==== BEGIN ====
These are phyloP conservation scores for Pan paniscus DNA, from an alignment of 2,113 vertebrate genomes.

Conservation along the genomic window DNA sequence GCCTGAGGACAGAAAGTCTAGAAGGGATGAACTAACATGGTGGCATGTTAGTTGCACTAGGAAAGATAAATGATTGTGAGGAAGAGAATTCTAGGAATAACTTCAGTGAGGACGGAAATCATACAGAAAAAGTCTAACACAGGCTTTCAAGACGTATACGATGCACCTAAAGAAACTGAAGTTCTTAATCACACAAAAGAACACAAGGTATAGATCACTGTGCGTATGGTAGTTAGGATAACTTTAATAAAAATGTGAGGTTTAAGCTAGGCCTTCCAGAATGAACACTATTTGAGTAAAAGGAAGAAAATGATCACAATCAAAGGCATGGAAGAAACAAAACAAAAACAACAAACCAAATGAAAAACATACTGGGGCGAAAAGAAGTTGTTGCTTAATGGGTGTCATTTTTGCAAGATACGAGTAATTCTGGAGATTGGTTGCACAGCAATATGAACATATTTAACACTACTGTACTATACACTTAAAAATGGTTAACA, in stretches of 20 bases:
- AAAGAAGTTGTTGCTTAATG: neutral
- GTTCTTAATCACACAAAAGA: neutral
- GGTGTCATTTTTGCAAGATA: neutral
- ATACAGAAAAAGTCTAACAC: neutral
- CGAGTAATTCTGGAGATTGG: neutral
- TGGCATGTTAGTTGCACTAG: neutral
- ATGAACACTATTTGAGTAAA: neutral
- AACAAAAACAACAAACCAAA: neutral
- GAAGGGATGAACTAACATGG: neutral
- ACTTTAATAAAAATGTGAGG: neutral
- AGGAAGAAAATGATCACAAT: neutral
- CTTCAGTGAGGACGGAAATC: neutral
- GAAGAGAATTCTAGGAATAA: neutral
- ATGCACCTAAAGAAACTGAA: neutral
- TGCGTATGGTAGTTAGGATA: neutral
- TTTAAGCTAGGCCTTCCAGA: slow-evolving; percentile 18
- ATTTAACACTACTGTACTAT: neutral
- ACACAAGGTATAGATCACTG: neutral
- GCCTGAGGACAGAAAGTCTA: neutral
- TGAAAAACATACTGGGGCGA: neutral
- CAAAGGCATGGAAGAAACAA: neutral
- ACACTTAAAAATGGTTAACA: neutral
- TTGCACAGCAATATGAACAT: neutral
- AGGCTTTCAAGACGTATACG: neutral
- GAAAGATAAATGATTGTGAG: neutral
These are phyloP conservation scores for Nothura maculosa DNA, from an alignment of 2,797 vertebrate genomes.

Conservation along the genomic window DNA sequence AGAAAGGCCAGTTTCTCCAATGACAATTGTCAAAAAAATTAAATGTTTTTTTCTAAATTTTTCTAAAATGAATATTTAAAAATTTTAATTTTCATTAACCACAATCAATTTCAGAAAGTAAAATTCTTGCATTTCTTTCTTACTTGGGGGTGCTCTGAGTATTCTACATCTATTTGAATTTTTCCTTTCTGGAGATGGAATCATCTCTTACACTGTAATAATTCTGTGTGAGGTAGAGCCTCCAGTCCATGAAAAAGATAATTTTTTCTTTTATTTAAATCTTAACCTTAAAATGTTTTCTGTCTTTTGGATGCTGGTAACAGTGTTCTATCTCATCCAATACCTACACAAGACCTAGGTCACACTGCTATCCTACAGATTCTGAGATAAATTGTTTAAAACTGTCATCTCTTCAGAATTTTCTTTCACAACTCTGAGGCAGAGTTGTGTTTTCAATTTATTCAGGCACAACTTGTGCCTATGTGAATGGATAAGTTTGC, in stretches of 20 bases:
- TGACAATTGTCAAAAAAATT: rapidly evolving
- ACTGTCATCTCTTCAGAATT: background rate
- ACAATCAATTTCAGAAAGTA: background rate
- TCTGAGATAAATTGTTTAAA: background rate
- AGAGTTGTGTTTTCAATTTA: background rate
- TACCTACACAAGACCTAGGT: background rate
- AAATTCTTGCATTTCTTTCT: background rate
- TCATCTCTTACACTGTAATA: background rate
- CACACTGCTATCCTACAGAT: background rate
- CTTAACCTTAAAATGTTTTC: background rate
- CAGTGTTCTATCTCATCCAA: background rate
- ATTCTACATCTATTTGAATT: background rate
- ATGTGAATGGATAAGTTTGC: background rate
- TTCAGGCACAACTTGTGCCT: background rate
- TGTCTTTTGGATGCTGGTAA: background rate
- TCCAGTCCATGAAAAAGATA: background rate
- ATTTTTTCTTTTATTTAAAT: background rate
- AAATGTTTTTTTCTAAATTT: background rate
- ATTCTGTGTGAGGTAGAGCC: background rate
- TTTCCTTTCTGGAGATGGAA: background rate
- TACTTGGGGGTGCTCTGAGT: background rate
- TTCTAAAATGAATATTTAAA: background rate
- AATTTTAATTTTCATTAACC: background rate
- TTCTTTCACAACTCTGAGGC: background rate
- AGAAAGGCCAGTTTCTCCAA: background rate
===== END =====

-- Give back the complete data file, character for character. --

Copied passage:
These are phyloP conservation scores for Pan paniscus DNA, from an alignment of 2,113 vertebrate genomes.

Conservation along the genomic window DNA sequence GCCTGAGGACAGAAAGTCTAGAAGGGATGAACTAACATGGTGGCATGTTAGTTGCACTAGGAAAGATAAATGATTGTGAGGAAGAGAATTCTAGGAATAACTTCAGTGAGGACGGAAATCATACAGAAAAAGTCTAACACAGGCTTTCAAGACGTATACGATGCACCTAAAGAAACTGAAGTTCTTAATCACACAAAAGAACACAAGGTATAGATCACTGTGCGTATGGTAGTTAGGATAACTTTAATAAAAATGTGAGGTTTAAGCTAGGCCTTCCAGAATGAACACTATTTGAGTAAAAGGAAGAAAATGATCACAATCAAAGGCATGGAAGAAACAAAACAAAAACAACAAACCAAATGAAAAACATACTGGGGCGAAAAGAAGTTGTTGCTTAATGGGTGTCATTTTTGCAAGATACGAGTAATTCTGGAGATTGGTTGCACAGCAATATGAACATATTTAACACTACTGTACTATACACTTAAAAATGGTTAACA, in stretches of 20 bases:
- AAAGAAGTTGTTGCTTAATG: neutral
- GTTCTTAATCACACAAAAGA: neutral
- GGTGTCATTTTTGCAAGATA: neutral
- ATACAGAAAAAGTCTAACAC: neutral
- CGAGTAATTCTGGAGATTGG: neutral
- TGGCATGTTAGTTGCACTAG: neutral
- ATGAACACTATTTGAGTAAA: neutral
- AACAAAAACAACAAACCAAA: neutral
- GAAGGGATGAACTAACATGG: neutral
- ACTTTAATAAAAATGTGAGG: neutral
- AGGAAGAAAATGATCACAAT: neutral
- CTTCAGTGAGGACGGAAATC: neutral
- GAAGAGAATTCTAGGAATAA: neutral
- ATGCACCTAAAGAAACTGAA: neutral
- TGCGTATGGTAGTTAGGATA: neutral
- TTTAAGCTAGGCCTTCCAGA: slow-evolving; percentile 18
- ATTTAACACTACTGTACTAT: neutral
- ACACAAGGTATAGATCACTG: neutral
- GCCTGAGGACAGAAAGTCTA: neutral
- TGAAAAACATACTGGGGCGA: neutral
- CAAAGGCATGGAAGAAACAA: neutral
- ACACTTAAAAATGGTTAACA: neutral
- TTGCACAGCAATATGAACAT: neutral
- AGGCTTTCAAGACGTATACG: neutral
- GAAAGATAAATGATTGTGAG: neutral
These are phyloP conservation scores for Nothura maculosa DNA, from an alignment of 2,797 vertebrate genomes.

Conservation along the genomic window DNA sequence AGAAAGGCCAGTTTCTCCAATGACAATTGTCAAAAAAATTAAATGTTTTTTTCTAAATTTTTCTAAAATGAATATTTAAAAATTTTAATTTTCATTAACCACAATCAATTTCAGAAAGTAAAATTCTTGCATTTCTTTCTTACTTGGGGGTGCTCTGAGTATTCTACATCTATTTGAATTTTTCCTTTCTGGAGATGGAATCATCTCTTACACTGTAATAATTCTGTGTGAGGTAGAGCCTCCAGTCCATGAAAAAGATAATTTTTTCTTTTATTTAAATCTTAACCTTAAAATGTTTTCTGTCTTTTGGATGCTGGTAACAGTGTTCTATCTCATCCAATACCTACACAAGACCTAGGTCACACTGCTATCCTACAGATTCTGAGATAAATTGTTTAAAACTGTCATCTCTTCAGAATTTTCTTTCACAACTCTGAGGCAGAGTTGTGTTTTCAATTTATTCAGGCACAACTTGTGCCTATGTGAATGGATAAGTTTGC, in stretches of 20 bases:
- TGACAATTGTCAAAAAAATT: rapidly evolving
- ACTGTCATCTCTTCAGAATT: background rate
- ACAATCAATTTCAGAAAGTA: background rate
- TCTGAGATAAATTGTTTAAA: background rate
- AGAGTTGTGTTTTCAATTTA: background rate
- TACCTACACAAGACCTAGGT: background rate
- AAATTCTTGCATTTCTTTCT: background rate
- TCATCTCTTACACTGTAATA: background rate
- CACACTGCTATCCTACAGAT: background rate
- CTTAACCTTAAAATGTTTTC: background rate
- CAGTGTTCTATCTCATCCAA: background rate
- ATTCTACATCTATTTGAATT: background rate
- ATGTGAATGGATAAGTTTGC: background rate
- TTCAGGCACAACTTGTGCCT: background rate
- TGTCTTTTGGATGCTGGTAA: background rate
- TCCAGTCCATGAAAAAGATA: background rate
- ATTTTTTCTTTTATTTAAAT: background rate
- AAATGTTTTTTTCTAAATTT: background rate
- ATTCTGTGTGAGGTAGAGCC: background rate
- TTTCCTTTCTGGAGATGGAA: background rate
- TACTTGGGGGTGCTCTGAGT: background rate
- TTCTAAAATGAATATTTAAA: background rate
- AATTTTAATTTTCATTAACC: background rate
- TTCTTTCACAACTCTGAGGC: background rate
- AGAAAGGCCAGTTTCTCCAA: background rate